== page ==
Over 20 years ago when Mani Ratnam's Dil Se... released, I immediately fell in love with Chaiyya Chaiyya's choreography, while my elder sister was in love with Ae Ajnabee soulful lyrics. Both of us were, naturally, a little in love with Shah Rukh Khan's lovelorn expressions.
And the only other thing that both of us, with our diametrically opposite song choices agreed on, was the admiration we felt for Manisha Koirala's powerful performance.
Years later, I revisited the film and its nuanced storytelling left me feeling a gamut of emotions. The film's poetic take on a forbidden love story was unusually powerful. And Manisha Koirala's performance was still as evocative as when I first saw her.
The difference was, this time around, I could truly appreciate the gravitas she brought to her role - of a young woman shaped into a terrorist by her traumatic upbringing.
Dil Se... is a romantic thriller that focused on the unexpected romance that blooms between an AIR executive Amar (Shah Rukh Khan) and a female terrorist Moina/Meghna (Manisha Koirala). For both of them, love is an unwanted distraction that threatens to disrupt their well-laid plans. And yet, the attraction they feel is undeniably strong.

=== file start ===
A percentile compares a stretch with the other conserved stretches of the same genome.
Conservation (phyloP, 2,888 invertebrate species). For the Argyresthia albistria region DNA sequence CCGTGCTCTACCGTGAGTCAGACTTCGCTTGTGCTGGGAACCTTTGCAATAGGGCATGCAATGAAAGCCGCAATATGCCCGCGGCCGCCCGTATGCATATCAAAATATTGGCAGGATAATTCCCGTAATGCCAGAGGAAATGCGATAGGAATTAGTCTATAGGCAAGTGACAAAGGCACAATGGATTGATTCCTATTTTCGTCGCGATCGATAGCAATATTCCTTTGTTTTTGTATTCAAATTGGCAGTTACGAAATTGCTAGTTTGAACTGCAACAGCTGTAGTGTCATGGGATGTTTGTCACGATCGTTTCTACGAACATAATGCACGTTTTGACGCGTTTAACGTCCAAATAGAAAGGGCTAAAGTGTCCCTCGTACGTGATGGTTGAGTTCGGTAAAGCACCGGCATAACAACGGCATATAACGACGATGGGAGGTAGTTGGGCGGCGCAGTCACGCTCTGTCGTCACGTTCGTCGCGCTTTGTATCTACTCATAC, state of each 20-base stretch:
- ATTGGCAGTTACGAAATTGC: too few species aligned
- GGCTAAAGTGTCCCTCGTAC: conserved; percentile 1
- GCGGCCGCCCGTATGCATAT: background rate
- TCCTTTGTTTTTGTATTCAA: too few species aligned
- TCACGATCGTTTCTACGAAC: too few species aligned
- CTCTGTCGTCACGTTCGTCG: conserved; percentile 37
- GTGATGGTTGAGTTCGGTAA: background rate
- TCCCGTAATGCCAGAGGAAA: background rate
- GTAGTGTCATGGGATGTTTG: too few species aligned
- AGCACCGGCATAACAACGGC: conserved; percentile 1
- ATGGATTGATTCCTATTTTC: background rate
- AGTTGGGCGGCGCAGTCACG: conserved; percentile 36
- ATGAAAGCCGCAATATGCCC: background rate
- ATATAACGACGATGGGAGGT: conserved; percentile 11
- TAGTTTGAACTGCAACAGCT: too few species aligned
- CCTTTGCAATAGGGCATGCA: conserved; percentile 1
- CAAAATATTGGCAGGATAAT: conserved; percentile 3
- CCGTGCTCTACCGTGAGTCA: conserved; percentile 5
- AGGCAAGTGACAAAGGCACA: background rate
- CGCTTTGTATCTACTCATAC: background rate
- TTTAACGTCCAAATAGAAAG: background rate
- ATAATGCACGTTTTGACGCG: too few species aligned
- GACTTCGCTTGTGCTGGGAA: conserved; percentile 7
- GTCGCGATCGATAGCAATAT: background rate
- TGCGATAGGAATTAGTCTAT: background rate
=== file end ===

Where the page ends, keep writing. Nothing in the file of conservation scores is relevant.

Amar's conflict is one that a layman would relate to with far more ease than Meghna's point of view. After all, we've grown up with the knowledge that terrorists are the antithesis to humanity. And yet, Meghna's character prickles at your heart. Because Manisha Koirala infused a vulnerability into her role. One that was starkly different from the hardened, unidimensional characterization of terrorists that most movies stick to.
With just the right mixture of determination and regret, Monisha highlighted a terrorist's unwavering conviction and a woman's emotional turmoil. Simply put, she allowed the audience to dissolve the difference between a woman and a terrorist, and just view her as Meghna.
Meghna, who was a rape victim of the army. Meghna who was a suicide bomber using Amar for her advantage. Meghna, whose unexpected love for Amar brings a moment of indecision to a plan she'd trained years for.
At the time of its release, Manisha Koirala had already established herself as a seasoned performer with critically acclaimed performances in movies like Khamoshi, Bombay, and 1942: A Love Story, among others. And yet, her role in Dil Se... struck a chord in our hearts, even as she captured our attention in every frame she appeared in.
Her raw, ethereal presence made it impossible to take our eyes off her, despite her 'de-glam' serious avatar. A look that was devoid of the makeup or exaggerated style that 90s' movie leads were famous for.
What else explains why two young girls, with little knowledge of the film's socio-political setting, still left the picture hall feeling moved by her performance.